Jammers increasingly used to fight IEDs

Published 14 August 2007

From July 2003 to July 2007, 1,565 coalition forces were killed by IEDs; by the end of 2007, the Pentagon will have funded more than 30,000 jammers for Marine and Army units; DOD has spent $1.6 billion on jamming technology for this fiscal year; opportunities for technology companies

Improvised explosive devices (IEDs) continue to kill many in Iraq and, increasingly, in Afghanistan. IEDs are the No. 1 source of U.S. and alllied casualties in Iraq, according to the Department of Defense. From July 2003 to July 2007, 1,565 coalition forces were killed by IEDs, according to iCasualties.org. Increasingly, also, these IEDs are of Iranian design, and many of their components come from Iranian military production facilities. Assembling the devices and crew training (we are talking about the Shi’a side of the Iraqi equation) are often done by Iranian intelligence operatives and Hezbollah’s fighters — themselves products of Iranian training. DHS experts believe the day is not far when we will see IEDs planted along U.S. highways and rail lines. The search for an answer to these deadly devices is intense, and the military is turning more and more to electronic jamming systems to neutralizing the threat. CNN reports that Vehicle mounted electronic jammers attempt to block a signal going to a radio-controlled IED. The military also uses portable backpack jammers. A signal going to a remote-controlled IED operates on a radio or infrared frequency.

Jamming devices, known as Counter Radio Controlled Improvised Explosive Device Electronic Warfare, or CREW systems, attempt to intercept or block a signal before it reaches its intended target, thus preventing detonation. One common method is barrage jamming, which knocks out a broad range of radio signals. Trouble is, this method also knocks out communications used by U.S. troops putting them at increased risk.

The campaign against IEDs offers opportunities for innovative technology companies. Along with jammers, troops use air surveillance, robots, blast-resistant vehicles, and mine rollers as countermeasures. Jamming should be useful becasue most roadside bombs are remotely detonated using common household devices: cell phones, garage door openers, burglar alarms, key fobs, doorbells, or remote controls for toy cars. As insurgents modify their devices to outwit the military, the military in turn adapts its own jamming technologies. Many companies have been tapped to supply jammers to coalition forces. The Joint Improvised Explosive Device Defeat Organization, or JIEDDO, is interested in technologies that can be used in the field within two to eight months. The Army’s main CREW system is the Warlock Duke, a vehicle- mounted radio jammer developed by Syracuse, New York-based Syracuse Research Corporation. It is capable of jamming most radio-controlled IEDs, according to the Pentagon. The Navy, which oversees the CREW program, contracted BAE Systems to produce 3,800 wearable jammers to be fielded in Afghanistan and Iraq in 2008.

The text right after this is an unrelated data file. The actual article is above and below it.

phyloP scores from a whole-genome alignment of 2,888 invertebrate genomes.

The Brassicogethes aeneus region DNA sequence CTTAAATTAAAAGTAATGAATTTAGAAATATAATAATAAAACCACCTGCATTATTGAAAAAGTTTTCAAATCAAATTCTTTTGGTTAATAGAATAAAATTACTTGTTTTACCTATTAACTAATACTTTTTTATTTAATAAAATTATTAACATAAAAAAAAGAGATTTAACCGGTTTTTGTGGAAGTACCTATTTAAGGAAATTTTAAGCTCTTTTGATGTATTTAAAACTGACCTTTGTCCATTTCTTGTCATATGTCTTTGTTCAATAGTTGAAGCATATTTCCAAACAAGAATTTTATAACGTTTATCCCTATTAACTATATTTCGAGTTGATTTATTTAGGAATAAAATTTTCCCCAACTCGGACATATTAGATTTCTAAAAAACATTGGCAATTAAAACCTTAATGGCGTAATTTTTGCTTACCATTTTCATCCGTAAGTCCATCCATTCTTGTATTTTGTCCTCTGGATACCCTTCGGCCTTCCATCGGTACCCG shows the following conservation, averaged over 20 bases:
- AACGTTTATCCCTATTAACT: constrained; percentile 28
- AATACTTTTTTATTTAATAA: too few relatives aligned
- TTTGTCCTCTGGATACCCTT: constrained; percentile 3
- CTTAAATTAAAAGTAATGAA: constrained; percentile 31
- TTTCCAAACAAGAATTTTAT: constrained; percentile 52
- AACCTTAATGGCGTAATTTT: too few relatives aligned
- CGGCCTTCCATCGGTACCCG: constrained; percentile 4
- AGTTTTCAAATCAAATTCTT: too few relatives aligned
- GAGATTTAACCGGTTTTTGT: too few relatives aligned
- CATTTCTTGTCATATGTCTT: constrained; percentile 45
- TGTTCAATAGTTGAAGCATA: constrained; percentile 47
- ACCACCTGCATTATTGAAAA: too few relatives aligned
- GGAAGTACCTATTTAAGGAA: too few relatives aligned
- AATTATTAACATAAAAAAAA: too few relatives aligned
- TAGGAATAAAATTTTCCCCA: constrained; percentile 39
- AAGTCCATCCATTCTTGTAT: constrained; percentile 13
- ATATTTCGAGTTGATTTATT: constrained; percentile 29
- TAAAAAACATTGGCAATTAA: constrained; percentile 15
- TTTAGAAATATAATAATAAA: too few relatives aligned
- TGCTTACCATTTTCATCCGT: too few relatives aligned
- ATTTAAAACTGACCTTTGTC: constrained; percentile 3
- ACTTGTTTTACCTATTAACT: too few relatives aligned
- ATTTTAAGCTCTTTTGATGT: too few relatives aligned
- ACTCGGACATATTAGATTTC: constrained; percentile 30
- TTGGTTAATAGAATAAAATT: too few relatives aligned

Ottawa, Ontario, Canada-based firm Med-Eng is building jammers for the Marines, reports military contractor General Dynamics.

By the end of 2007, JIEDDO will have funded more than 30,000 jammers for Marine and Army units. They have spent $1.6 billion on jamming technology for this fiscal year.

JIEDDO is not without its critics. In January, the Government Accounting Office (GAO) launched a review of the agency and its efforts to counter IEDs. The Defense Science Board criticized the agency for focusing too much on defensive countermeasures “to which the enemy quickly adapts, making these efforts less effective,” in an April 2006 report. JIEDDO said it is aggressively going after the bomb makers, working to destroy their networks. The agency acknowledges that the mission will not be achieved merely by technical means.

The best way to counter the IED threat is through understanding the network that allows an IED to even be assembled,” retired Army Brig. Gen. James “Spider” Marks told CNN. “I’d rather have the guy who is going to put that IED in place get killed long before he’s even part of the network. And I don’t want him to know how I found him out because I want to find out where all his buddies are and kill them too.”